Did you receive a “Trustee’s Objection to Confirmation of Plan” for your bankruptcy?
This could spell the end of your case, or it could just be a blip in the road to getting your plan confirmed. If you do nothing at all, it is almost guaranteed your chapter 13 bankruptcy will be dismissed at the time of the confirmation hearing.
Normally, when you file for Chapter 13 bankruptcy and you submit all of your required paperwork while your proposed repayment plan complies with all applicable bankruptcy laws. The chapter 13 trustee will most likely not object to the confirmation of your plan especially if it is a 100% repayment plan. Under these circumstances, it is also unlikely that a creditor would object either. All bankruptcy trustees appear to have slightly different requests. The chapter 13 trustees my firm works with use either http://13documents.com or Epiq Systems. Chapter 7 trustees that my firm have worked with sometimes require hard copy submissions or use either Bankruptcy Management Systems or IQ 7 Exchange. I name all of these systems so that you can see that just because one trustee does something one, it doesn’t mean all of them handle the process the same way.
In New York, there are multiple chapter 13 and chapter 7 trustees throughout the state just as in New Jersey. Which means at times the only way to understand what the trustee wants is by asking them or their staff.
Why did you get an objection to your Chapter 13 Plan?
If you did not use an attorney to file your chapter 13 plan, this is the perfect time to ask an attorney what do you need to get your plan confirmed. Your plan could be missing documents or schedules. The schedules may not be filled out correctly. If you have a house did you provide a Comparative Market Analysis (CMA). A CMA basically is a real estate brokers opinion of what your home is worth. We use First Look Realty for 90% of our New Jersey CMAs. Many times a broker will provide these free of charge if you will list your property with them or in the hopes you will list your property. But, if the CMA does not meet all the requirements of the trustee, the trustee can object to your plan.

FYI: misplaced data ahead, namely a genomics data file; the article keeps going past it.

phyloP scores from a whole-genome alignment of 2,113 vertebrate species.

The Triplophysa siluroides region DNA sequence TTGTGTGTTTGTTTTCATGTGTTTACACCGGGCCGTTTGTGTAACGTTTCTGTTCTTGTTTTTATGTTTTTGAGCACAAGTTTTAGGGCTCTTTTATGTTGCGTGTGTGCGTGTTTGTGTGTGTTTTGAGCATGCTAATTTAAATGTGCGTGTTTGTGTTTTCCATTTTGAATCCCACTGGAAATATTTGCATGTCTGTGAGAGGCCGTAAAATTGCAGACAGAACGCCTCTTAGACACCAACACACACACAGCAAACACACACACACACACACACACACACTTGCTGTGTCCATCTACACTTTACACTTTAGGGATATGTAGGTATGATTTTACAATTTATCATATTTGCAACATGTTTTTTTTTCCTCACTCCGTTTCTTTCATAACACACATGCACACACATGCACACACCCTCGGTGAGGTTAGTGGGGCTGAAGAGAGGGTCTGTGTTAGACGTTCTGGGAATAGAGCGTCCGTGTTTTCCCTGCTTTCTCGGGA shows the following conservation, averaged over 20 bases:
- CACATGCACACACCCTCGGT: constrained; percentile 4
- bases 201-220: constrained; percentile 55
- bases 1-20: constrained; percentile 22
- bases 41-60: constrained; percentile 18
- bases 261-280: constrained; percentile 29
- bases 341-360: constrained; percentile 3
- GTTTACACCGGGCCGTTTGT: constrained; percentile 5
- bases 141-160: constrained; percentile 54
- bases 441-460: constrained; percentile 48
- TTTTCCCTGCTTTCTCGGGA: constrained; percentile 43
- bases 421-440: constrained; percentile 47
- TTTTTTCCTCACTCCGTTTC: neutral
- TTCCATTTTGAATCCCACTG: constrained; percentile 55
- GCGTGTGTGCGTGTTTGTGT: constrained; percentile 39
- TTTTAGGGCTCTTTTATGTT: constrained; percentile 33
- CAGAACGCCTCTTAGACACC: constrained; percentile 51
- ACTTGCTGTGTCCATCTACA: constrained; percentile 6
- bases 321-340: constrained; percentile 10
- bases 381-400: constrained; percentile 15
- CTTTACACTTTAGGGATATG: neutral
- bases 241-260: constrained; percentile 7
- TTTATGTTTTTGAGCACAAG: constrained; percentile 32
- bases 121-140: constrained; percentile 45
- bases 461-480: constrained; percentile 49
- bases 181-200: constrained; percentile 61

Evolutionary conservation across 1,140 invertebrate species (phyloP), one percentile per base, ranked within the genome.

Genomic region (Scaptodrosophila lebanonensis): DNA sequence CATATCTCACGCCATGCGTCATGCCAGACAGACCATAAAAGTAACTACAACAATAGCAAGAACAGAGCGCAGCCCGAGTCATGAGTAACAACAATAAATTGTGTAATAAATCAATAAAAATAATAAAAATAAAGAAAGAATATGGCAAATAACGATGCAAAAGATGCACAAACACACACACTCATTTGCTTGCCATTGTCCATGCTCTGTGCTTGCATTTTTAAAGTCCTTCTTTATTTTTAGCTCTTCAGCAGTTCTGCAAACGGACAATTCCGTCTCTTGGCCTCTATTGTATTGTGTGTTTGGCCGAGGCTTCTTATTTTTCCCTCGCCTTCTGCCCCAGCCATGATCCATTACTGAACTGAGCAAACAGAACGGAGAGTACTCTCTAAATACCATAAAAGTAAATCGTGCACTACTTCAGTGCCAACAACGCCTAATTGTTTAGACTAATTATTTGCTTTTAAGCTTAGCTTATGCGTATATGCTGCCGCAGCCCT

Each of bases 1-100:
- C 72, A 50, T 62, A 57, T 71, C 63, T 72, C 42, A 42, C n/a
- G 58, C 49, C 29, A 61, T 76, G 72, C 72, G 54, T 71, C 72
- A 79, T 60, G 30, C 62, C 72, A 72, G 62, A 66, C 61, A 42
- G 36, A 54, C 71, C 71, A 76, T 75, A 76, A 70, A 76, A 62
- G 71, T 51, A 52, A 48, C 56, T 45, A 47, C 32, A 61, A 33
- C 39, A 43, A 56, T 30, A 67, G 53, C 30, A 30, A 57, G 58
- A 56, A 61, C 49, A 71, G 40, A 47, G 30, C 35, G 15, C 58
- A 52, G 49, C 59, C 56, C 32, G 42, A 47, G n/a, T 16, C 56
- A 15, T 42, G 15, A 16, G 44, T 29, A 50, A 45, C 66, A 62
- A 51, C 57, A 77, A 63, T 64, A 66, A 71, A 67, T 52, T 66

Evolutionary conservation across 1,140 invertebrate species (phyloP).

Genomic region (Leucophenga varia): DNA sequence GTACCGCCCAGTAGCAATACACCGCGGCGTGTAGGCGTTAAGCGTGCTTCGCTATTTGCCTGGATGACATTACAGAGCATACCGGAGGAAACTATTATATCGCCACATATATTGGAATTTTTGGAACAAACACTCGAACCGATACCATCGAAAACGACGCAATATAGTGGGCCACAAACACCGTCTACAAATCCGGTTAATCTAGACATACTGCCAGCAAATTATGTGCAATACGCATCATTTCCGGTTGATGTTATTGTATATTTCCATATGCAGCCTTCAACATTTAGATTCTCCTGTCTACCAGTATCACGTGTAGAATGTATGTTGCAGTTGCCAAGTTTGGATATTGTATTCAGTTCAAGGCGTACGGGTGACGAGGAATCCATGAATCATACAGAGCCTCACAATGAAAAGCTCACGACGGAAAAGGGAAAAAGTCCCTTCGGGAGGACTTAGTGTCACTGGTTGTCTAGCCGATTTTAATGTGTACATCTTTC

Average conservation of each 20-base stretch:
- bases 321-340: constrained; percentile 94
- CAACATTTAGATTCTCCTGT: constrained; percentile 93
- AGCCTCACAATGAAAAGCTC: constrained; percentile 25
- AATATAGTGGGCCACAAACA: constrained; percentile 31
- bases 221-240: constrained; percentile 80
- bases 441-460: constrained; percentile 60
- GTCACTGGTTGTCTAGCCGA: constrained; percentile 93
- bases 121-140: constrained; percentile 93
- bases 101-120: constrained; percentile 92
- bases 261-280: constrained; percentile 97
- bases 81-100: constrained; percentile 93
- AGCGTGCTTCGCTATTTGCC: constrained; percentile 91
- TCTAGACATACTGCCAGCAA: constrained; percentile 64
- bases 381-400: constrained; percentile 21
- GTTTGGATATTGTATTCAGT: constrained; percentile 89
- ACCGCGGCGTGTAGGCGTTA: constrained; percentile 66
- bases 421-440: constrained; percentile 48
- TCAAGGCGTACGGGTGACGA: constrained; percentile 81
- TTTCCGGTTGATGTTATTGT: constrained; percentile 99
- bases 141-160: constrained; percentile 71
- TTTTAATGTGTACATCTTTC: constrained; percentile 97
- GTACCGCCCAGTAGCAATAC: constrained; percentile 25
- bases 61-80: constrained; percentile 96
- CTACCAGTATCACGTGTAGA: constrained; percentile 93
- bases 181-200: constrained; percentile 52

Your plan may not make mathematical sense. You may have declared you’re married and then failed to account for your spouse’s income. You may not have provided your proof of income for the last 6 months.
How do you provide proof of income to a bankruptcy trustee?
The proof of income is fairly tricky to understand. The trustees are looking for your last 6 months of income prior to the month you filed for bankruptcy. So, if you file in July and your pay stubs have Year-to-date totals (YTD totals) you would only need to provide the last pay stub you received in June. If you were last paid June 15th or June 30th, that would be the pay stub you would need to submit. Any other month of the year you will need to provide 2 or 3 pay stubs if you worked greater than 6 months. In February through May you need to provide the previous month’s last pay stub, the last paystub of December and the last paystub of the month 7 months prior to your filing.
The 7 month pay stub is what confuses some people. If it is August through January you need to provide 2 paystubs. The last paystub of the previous month and the one 7 months prior. So filing in January, you would provide the December paystub and the last paystub of June. July, August, September, October, November and December are the months of pay to be looked at for the last 6 months. Subtracting all of the YTD pay of June from the YTD pay of December provides that calculation. If you have questions, call us at 973-200-1111 or email us at email@example.com.
Derek J. Soltis, Esq., MBA/MS is a New York State Licensed attorney, focusing on Bankruptcy an Foreclosure Defense in New York who has helped many people with defending foreclosure lawsuits in New York.